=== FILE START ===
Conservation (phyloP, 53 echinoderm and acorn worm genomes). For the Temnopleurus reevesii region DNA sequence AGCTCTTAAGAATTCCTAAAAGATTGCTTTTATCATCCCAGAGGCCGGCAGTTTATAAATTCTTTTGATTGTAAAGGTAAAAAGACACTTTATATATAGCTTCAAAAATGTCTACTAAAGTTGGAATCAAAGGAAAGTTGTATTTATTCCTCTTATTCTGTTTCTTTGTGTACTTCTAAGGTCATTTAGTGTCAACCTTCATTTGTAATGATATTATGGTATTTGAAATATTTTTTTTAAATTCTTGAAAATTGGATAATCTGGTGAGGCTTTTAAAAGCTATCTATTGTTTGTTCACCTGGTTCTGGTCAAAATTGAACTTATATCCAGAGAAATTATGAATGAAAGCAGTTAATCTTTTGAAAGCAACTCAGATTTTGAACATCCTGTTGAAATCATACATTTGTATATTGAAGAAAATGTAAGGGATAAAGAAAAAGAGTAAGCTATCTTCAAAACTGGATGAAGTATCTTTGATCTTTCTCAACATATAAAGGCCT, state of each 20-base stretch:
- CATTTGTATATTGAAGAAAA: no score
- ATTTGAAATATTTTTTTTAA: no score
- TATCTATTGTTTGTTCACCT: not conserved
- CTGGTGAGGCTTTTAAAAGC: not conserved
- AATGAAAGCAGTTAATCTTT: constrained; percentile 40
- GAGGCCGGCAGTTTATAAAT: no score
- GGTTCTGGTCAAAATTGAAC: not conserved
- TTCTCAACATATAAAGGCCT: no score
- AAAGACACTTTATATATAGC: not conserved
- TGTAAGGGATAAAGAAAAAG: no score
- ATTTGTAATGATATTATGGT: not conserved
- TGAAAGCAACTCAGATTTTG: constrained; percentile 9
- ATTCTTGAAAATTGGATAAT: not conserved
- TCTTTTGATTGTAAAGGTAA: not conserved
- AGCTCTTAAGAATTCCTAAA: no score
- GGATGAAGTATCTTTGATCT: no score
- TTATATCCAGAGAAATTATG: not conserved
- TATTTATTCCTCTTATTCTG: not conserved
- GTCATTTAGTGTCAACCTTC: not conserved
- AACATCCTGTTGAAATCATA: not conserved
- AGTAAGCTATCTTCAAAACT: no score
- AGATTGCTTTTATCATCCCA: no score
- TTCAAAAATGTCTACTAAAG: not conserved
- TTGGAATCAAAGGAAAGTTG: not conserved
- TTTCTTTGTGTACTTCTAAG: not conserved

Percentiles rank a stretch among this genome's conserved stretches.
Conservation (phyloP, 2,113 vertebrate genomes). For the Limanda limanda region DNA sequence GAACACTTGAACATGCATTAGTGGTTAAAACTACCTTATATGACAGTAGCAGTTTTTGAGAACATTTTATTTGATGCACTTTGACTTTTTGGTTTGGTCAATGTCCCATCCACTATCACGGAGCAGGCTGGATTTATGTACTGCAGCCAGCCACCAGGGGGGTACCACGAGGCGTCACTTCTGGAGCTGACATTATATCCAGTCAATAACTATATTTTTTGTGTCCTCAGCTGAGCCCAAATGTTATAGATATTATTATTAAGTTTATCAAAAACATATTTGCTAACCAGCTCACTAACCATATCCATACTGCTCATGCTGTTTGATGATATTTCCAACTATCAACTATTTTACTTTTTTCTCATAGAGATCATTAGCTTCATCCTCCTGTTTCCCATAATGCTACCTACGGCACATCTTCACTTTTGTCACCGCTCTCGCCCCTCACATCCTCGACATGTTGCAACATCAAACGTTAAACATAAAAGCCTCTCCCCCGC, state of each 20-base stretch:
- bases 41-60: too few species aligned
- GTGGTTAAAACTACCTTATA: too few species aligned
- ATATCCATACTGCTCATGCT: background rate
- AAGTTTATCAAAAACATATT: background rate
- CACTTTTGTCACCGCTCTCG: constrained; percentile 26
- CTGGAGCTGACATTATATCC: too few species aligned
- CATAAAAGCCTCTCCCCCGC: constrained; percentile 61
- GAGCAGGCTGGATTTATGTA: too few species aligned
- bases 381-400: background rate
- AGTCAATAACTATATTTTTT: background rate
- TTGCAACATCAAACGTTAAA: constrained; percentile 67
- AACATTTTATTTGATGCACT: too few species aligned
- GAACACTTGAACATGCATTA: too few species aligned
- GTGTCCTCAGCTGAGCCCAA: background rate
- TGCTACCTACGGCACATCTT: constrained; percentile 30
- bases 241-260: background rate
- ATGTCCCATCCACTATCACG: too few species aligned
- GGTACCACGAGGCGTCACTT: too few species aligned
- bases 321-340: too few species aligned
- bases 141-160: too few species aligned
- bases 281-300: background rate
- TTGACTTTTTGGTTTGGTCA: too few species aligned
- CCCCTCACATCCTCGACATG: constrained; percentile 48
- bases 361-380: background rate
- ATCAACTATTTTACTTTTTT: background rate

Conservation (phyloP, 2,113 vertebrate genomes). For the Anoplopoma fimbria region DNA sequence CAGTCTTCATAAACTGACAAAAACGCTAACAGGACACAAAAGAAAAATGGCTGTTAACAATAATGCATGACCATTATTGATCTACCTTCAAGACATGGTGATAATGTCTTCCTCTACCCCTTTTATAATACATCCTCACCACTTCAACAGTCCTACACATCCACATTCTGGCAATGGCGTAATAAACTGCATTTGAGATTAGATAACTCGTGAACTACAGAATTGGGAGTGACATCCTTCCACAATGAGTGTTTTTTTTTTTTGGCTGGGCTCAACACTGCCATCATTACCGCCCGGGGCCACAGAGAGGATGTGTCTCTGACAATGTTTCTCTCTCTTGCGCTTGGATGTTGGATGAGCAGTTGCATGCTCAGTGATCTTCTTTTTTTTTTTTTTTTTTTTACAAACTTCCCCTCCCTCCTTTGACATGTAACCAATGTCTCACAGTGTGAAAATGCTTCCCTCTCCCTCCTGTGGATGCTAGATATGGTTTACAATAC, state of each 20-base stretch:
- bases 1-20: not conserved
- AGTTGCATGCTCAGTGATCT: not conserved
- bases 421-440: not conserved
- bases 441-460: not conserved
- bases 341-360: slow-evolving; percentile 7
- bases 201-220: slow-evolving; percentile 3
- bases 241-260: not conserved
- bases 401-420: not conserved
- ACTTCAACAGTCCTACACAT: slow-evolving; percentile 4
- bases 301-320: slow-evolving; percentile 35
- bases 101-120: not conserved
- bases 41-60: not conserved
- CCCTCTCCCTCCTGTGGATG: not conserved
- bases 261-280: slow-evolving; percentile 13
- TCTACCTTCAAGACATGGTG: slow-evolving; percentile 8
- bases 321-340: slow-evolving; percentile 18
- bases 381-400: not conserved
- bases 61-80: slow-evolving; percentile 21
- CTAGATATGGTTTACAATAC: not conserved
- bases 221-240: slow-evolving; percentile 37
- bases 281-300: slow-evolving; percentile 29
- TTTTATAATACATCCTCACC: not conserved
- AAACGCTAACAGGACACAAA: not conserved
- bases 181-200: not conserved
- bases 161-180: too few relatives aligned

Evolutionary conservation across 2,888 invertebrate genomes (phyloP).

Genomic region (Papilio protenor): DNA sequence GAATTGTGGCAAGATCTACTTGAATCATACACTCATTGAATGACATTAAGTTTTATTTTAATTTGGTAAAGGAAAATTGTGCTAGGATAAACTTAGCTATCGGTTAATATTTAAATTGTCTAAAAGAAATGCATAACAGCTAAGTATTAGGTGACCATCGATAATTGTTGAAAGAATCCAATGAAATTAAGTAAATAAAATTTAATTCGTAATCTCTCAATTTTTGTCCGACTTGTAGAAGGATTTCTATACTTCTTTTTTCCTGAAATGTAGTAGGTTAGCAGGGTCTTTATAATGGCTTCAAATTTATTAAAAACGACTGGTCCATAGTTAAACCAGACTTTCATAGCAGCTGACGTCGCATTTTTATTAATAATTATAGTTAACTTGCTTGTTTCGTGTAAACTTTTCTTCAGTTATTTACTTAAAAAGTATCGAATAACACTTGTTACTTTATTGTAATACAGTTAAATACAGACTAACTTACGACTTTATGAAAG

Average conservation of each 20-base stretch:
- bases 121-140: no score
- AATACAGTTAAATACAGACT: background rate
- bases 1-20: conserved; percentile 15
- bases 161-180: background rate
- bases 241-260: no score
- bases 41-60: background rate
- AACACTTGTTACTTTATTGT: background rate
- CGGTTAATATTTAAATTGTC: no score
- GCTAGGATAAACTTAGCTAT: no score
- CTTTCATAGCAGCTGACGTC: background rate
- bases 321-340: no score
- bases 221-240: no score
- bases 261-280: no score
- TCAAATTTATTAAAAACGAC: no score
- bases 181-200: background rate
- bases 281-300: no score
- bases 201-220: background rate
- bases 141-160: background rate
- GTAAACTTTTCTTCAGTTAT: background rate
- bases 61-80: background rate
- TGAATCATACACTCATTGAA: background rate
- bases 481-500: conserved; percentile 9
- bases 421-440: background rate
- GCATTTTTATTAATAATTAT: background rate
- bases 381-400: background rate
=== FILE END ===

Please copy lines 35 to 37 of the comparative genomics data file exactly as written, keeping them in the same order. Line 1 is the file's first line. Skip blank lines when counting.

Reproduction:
- CATAAAAGCCTCTCCCCCGC: constrained; percentile 61
- GAGCAGGCTGGATTTATGTA: too few species aligned
- bases 381-400: background rate